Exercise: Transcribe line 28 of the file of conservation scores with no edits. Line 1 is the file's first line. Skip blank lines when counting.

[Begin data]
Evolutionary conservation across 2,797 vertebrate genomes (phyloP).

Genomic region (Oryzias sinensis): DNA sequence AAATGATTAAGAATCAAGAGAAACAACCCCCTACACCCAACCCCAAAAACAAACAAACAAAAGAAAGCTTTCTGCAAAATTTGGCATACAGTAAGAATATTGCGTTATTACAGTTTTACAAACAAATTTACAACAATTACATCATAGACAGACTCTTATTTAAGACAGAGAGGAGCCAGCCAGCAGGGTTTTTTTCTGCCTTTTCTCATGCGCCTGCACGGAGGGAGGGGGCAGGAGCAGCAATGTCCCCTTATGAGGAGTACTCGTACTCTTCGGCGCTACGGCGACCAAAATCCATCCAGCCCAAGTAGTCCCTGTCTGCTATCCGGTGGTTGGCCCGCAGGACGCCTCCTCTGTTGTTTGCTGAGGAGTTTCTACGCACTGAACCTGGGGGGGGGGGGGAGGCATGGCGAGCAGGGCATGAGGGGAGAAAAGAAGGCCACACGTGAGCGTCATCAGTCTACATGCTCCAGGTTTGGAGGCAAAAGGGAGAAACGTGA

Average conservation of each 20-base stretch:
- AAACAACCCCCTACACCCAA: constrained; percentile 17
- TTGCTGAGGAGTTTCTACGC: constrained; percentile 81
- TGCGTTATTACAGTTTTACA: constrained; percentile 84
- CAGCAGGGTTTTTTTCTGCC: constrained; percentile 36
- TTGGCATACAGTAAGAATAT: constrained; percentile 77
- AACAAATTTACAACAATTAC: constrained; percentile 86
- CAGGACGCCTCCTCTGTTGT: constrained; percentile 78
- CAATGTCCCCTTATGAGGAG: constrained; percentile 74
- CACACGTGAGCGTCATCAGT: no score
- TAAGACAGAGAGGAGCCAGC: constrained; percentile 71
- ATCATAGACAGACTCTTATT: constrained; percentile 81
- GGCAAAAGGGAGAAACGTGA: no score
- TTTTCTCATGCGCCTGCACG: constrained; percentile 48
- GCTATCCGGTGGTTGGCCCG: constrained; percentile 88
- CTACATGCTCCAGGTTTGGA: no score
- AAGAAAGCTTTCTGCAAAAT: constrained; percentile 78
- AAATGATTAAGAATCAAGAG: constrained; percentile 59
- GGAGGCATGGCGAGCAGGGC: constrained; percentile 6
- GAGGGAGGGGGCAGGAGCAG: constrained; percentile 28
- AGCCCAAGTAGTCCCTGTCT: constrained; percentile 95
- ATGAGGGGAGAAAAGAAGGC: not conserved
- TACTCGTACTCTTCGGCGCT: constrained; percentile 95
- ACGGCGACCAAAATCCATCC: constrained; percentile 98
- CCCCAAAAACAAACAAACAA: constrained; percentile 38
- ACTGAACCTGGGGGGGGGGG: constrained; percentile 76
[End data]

- ACTGAACCTGGGGGGGGGGG: constrained; percentile 76